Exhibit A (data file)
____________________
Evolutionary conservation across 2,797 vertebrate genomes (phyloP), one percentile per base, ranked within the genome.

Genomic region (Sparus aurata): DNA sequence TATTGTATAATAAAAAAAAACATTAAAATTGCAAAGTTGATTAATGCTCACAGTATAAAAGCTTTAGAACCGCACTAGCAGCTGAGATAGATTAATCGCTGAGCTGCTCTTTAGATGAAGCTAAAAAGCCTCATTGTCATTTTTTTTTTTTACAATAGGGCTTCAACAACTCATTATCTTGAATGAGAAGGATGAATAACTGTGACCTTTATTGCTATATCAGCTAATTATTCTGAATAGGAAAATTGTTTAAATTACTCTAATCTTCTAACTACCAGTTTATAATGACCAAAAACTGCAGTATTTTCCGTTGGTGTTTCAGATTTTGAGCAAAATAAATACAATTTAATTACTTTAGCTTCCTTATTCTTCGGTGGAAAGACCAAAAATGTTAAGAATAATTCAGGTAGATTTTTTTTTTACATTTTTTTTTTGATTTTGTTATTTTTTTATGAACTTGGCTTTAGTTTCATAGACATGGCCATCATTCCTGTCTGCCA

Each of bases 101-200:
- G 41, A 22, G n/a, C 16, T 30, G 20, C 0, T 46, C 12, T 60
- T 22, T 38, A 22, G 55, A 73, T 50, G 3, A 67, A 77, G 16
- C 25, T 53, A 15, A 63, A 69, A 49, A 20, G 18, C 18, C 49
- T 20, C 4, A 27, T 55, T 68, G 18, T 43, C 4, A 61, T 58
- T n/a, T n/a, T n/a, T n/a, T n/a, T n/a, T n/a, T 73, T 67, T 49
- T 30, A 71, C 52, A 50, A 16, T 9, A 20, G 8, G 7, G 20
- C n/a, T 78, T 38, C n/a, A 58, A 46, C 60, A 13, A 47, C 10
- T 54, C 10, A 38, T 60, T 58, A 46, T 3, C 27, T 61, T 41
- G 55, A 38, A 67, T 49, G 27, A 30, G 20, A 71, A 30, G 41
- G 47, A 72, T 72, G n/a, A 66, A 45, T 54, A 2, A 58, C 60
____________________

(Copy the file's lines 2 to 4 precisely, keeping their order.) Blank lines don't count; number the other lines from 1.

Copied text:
Genomic region (Sparus aurata): DNA sequence TATTGTATAATAAAAAAAAACATTAAAATTGCAAAGTTGATTAATGCTCACAGTATAAAAGCTTTAGAACCGCACTAGCAGCTGAGATAGATTAATCGCTGAGCTGCTCTTTAGATGAAGCTAAAAAGCCTCATTGTCATTTTTTTTTTTTACAATAGGGCTTCAACAACTCATTATCTTGAATGAGAAGGATGAATAACTGTGACCTTTATTGCTATATCAGCTAATTATTCTGAATAGGAAAATTGTTTAAATTACTCTAATCTTCTAACTACCAGTTTATAATGACCAAAAACTGCAGTATTTTCCGTTGGTGTTTCAGATTTTGAGCAAAATAAATACAATTTAATTACTTTAGCTTCCTTATTCTTCGGTGGAAAGACCAAAAATGTTAAGAATAATTCAGGTAGATTTTTTTTTTACATTTTTTTTTTGATTTTGTTATTTTTTTATGAACTTGGCTTTAGTTTCATAGACATGGCCATCATTCCTGTCTGCCA

Each of bases 101-200:
- G 41, A 22, G n/a, C 16, T 30, G 20, C 0, T 46, C 12, T 60